As we prepare to roll out a ton of new technology and deliver APIs that developers love this year, we’ve started to engage the developer community to get their feedback on our redesigned developer portal and the updates to our APIs before we launch them.
Last Saturday, we held our very first event in Scottsdale, AZ, to a sold-out audience of enthusiastic geeks. The event helped set the tone for all future engagements with the developer community. It also clearly showed how external developer feedback is critical to the health and stability of a platform and how we need to hold more of them often.
Over 75% of registered participants showed up. The market average of free events like this is about 40%. I think we did well 🙂
The turnout showed how much the community is interested in what we have to offer. Some of the attendees flew in from Virginia, NY, Washington and California. The energy and the feedback we received were far more than I had hoped for.
Also, five API demos were given at the end of the day, which was great to see 🙂
The verbatim we received from developers was overwhelmingly positive with lots of feedback on what we could do better. Here’s some examples of what they said:
The whole platform is very clean and simple. It’s very easy for any developer to jump right into it.
all good…took a few minutes to get oriented to the various parts.
I found myself flipping between the interactive demo and the static documentation a lot. It would be helpful if I didn’t need to do that.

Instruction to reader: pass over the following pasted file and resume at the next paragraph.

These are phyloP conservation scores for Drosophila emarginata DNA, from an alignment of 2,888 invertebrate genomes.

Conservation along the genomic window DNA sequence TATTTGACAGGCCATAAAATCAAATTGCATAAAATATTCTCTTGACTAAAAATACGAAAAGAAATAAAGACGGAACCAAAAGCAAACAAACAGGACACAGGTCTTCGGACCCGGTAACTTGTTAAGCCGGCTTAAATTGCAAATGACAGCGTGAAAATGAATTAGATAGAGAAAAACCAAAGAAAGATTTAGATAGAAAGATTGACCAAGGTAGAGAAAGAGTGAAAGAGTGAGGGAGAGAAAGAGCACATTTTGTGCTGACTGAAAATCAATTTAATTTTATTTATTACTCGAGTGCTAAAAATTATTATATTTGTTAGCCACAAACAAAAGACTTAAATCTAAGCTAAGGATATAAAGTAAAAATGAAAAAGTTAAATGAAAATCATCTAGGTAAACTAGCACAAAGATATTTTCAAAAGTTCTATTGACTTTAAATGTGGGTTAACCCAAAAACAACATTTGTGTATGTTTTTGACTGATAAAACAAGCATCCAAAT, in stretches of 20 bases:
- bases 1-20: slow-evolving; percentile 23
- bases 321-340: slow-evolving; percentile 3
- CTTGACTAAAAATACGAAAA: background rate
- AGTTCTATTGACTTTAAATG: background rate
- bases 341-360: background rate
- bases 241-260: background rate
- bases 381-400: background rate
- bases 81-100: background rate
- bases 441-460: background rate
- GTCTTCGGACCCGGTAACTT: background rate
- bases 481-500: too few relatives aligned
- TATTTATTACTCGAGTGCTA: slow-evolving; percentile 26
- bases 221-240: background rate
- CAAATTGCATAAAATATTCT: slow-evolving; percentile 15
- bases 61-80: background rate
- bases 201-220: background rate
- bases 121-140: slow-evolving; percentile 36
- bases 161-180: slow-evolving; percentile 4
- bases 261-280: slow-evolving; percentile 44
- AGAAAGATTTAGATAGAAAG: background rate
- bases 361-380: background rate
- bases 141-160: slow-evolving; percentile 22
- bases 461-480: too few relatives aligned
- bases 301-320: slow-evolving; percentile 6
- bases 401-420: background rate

API response docs should be present
So far I can see it is very easy to use, with clean documentation and quick starter.
I’m a biz dev guy…the fact that I can understand any of it makes it pretty impressive from my pov.
The API needs to consistently deal with images for non-events. We also need a way to get a link to an event itself, not its attraction(s). Also, it needs to have a way to identify the base URI for relative URLs.
A few common themes emerged:
- API bugs
- Data inconsistencies
- Documentation completeness
- Need for tools and SDKs
We gathered detailed feedback throughout the day and the team is currently addressing them. The state and quality of the platform will be a whole lot better by the time we hold our next event in Los Angeles in February (stay tuned).
Open Platform NPS = 65
Overall, our initial Net Promotor Score, or NPS, is 65. This is a pretty high score (Amazon’s is 65) and shows a lot of goodwill from the developer community. Our goal is to keep our NPS above 70. Now that would be amazing! 🙂
Aside from the written feedback, we also asked developers to rate us on various aspects of the platform. Here’s how we fared:
Follow us on Twitter and subscribe to our Medium Publication to be the first to learn when we launch the developer portal and make our APIs publicly available. Exciting times ahead for the Ticketmaster Open Platform 🙂